AUSTIN (KXAN) – For the first time, local juvenile and family court judges are getting high-level training on recognizing and getting help for Texas children who have been sexually trafficked.
“Domestic child sex trafficking…has very often been described as being hidden in plain sight,” said the Hon. John J. Romero Jr., a board member on the National Council of Juvenile and Family Court Judges which brought its training institute to Central Texas.
“We get tunnel vision (as judges),” said Romero Jr., a presiding Children’s Court judge in New Mexico. “We have a delinquency case like loitering or something more serious, but we don’t ask ‘what’s the rest of the story?’”
The two-day series of workshops follow a recent University of Texas study estimating 79,000 Texas kids are victims of sex trafficking. Those numbers include cases of children or youth who have run away from home and are often quickly lured by people intent on using them for profit, experts say.
Four Travis County Juvenile Court Judges attended this week’s workshop. One, Travis County’s CPS Associate Judge Aurora Martinez Jones says a high majority of kids in the Texas foster care system have been traumatized by sex traffickers. KXAN recently reported a third of runaway foster kids in Texas remain missing.
Martinez Jones says a current challenge for her is how to find the right language to encourage foster parents to undergo voluntary training to give ongoing stability to such wounded souls.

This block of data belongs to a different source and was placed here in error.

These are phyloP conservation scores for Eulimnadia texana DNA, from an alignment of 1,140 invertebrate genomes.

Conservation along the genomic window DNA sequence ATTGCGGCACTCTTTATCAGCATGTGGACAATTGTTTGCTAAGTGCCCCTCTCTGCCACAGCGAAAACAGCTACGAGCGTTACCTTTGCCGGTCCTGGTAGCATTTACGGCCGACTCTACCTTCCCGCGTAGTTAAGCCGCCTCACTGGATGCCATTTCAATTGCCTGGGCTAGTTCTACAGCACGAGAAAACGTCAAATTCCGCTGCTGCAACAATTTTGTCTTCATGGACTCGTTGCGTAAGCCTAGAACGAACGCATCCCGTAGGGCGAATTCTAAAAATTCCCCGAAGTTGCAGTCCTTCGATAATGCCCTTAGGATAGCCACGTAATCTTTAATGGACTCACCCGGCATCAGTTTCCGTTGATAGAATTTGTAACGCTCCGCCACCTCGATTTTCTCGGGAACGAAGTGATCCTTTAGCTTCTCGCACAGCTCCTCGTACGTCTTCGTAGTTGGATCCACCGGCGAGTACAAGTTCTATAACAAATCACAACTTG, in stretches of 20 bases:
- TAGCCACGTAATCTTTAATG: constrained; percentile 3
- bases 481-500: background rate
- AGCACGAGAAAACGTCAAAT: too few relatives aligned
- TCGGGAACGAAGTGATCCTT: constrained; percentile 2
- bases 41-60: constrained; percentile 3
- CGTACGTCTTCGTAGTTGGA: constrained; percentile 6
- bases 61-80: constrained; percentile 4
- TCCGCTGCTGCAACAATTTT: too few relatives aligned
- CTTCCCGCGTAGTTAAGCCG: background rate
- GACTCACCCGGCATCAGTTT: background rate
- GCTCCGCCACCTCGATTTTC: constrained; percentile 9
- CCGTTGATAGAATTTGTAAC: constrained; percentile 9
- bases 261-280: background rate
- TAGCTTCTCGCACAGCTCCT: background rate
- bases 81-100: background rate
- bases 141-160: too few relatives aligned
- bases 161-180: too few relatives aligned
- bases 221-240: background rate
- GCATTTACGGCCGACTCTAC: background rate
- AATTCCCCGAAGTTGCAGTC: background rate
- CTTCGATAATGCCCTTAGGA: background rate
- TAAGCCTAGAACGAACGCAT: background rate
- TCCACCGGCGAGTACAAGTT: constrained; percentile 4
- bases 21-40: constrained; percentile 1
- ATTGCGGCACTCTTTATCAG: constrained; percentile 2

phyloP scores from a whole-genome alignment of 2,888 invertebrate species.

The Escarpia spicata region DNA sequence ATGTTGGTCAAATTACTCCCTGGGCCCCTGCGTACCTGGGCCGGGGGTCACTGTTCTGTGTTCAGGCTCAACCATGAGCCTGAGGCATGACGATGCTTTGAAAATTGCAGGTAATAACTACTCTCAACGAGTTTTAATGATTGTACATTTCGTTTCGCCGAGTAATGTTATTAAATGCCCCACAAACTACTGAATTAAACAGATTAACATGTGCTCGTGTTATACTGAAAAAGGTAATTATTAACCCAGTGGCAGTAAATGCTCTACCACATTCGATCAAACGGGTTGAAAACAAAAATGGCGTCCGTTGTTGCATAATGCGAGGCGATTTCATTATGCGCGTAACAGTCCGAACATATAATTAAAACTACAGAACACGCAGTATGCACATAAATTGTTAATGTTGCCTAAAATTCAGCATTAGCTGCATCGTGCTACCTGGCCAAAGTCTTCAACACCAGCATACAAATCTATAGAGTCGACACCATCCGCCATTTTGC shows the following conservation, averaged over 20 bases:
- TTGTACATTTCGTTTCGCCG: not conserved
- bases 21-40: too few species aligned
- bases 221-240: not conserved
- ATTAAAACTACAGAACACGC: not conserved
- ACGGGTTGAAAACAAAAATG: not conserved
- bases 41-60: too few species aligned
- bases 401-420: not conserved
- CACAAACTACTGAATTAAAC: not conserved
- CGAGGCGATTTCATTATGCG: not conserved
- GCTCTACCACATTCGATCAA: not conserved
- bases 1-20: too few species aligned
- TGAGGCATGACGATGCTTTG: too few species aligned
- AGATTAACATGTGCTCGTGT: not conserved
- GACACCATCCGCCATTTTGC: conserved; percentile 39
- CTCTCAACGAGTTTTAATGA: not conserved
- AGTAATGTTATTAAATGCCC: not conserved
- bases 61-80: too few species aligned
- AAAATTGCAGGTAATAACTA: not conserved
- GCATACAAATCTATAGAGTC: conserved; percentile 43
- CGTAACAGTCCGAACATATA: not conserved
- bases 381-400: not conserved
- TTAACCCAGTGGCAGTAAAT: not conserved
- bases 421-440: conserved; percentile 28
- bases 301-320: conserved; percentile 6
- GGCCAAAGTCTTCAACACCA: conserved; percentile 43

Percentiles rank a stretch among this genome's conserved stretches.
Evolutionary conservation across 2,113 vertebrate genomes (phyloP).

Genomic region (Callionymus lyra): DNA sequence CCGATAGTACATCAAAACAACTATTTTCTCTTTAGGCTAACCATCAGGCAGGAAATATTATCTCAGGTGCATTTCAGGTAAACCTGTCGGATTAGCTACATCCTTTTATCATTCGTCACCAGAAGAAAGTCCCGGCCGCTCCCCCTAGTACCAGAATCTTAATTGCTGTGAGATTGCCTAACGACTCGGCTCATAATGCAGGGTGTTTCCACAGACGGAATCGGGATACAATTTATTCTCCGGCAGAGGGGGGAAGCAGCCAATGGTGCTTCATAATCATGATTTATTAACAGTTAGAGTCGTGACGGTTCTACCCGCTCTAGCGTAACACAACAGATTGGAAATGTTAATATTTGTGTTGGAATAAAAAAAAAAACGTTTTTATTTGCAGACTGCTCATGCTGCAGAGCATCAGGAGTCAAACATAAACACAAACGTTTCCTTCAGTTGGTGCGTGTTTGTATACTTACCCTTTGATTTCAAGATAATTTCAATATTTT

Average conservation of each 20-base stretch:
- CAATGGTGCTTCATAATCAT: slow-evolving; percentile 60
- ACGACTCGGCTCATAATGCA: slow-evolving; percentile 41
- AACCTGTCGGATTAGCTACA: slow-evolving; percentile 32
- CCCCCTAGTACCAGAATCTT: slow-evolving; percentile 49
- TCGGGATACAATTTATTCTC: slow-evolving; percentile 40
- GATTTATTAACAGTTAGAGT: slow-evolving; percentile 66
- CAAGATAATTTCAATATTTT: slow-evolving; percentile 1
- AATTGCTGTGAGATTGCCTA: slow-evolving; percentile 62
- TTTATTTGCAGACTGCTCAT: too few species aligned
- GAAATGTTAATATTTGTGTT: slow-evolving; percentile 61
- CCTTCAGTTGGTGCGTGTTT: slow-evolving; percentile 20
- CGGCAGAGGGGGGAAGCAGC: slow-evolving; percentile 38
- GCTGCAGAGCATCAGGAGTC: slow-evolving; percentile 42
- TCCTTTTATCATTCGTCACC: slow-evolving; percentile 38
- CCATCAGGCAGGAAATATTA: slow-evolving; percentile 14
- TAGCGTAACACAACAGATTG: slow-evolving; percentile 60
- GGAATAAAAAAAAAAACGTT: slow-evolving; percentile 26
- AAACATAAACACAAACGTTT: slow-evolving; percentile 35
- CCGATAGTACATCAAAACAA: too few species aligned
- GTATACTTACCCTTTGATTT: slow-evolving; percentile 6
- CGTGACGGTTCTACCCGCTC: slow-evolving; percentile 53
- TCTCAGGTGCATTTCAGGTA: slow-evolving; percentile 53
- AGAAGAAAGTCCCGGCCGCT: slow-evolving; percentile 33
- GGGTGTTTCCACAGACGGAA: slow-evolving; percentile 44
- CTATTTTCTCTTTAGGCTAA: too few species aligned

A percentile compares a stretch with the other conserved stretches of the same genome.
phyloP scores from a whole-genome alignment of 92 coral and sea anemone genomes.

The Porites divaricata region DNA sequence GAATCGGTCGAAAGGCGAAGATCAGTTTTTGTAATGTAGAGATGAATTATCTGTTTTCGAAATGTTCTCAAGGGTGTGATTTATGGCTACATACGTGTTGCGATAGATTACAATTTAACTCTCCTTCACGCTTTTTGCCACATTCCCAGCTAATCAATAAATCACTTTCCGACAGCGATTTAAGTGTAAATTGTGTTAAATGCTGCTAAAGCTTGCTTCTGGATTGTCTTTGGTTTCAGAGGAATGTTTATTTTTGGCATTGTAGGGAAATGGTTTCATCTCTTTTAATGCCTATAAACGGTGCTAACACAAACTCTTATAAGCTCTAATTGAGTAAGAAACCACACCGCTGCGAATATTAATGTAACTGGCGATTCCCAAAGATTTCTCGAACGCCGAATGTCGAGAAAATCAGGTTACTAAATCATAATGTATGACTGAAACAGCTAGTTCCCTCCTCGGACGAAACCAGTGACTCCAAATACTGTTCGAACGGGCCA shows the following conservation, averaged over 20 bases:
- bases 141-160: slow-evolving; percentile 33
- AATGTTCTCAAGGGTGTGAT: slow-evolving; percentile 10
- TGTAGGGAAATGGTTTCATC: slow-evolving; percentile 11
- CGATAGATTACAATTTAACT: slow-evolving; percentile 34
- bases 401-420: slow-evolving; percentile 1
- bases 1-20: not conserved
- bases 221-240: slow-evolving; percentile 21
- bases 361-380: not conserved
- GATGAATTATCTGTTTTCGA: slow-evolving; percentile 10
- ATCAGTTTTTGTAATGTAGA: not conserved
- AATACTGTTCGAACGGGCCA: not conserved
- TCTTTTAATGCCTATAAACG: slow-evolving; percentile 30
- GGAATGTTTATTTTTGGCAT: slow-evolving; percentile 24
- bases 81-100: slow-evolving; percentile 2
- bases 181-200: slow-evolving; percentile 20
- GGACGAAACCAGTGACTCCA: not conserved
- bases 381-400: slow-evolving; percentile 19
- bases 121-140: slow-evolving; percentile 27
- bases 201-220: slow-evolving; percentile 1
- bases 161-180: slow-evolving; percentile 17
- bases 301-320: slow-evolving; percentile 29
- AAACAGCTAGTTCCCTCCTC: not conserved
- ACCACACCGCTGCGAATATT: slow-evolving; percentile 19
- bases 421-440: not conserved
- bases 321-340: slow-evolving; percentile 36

“They need to be in a family home and to learn the kind of love they are searching for… from people who really want to help them for benevolent reasons… (People who will) put the effort into getting trained and the education on what these children really need,” Martinez Jones said.
There’s no such thing as a child prostitute. They can’t consent to being exploited.
-Travis County Assoc. Judge Aurora Martinez Jones
Martinez Jones says she is (also) trying to find the right language she can use with the law enforcement, social workers and probation officers. Growing practices in Texas youth courts include treating young trafficking survivors as victims not criminals.
Meantime, non-profit, residential shelters like the Refuge are taking root near Austin and recent laws have increased penalties for convicted traffickers. But observers say those efforts are only a start.
The head of Governor Abbott’s Child Sex Trafficking Team is in the midst of refining a made-in-Texas strategy to curb an underground economy that can percolate at faraway truck stops and as close as your neighborhood corner store.
“We really need to raise awareness that there are kids out there that are being trafficked and exploited right under our noses,” said Andrea Sparks who has been Director of the Governor’s Child Sex Trafficking Team for about a year. Prior to her appointment, Sparks was Executive Director at the National Center for Missing and Exploited Children.
“That (Texas solution) includes getting the judges the training they need and the leadership training they need to know they can take a stand on this issue in their courtroom,” Sparks said, adding her team could take the judges’ training deeper into Texas in the near future.
Also, next month in Austin, Sparks said the Governor’s Office is funding a meeting of six regional sex trafficking teams. Those teams include law enforcement, prosecutors, social workers and others. The get-together is aimed at coordinating local responses between those players as well as those between cities and districts since child traffickers don’t always pay attention to county borders as they ply their trade.
Sparks also said gangs are recruiting and victimizing more teenagers – since unlike drugs or guns the human ‘product’ can be reused over and over.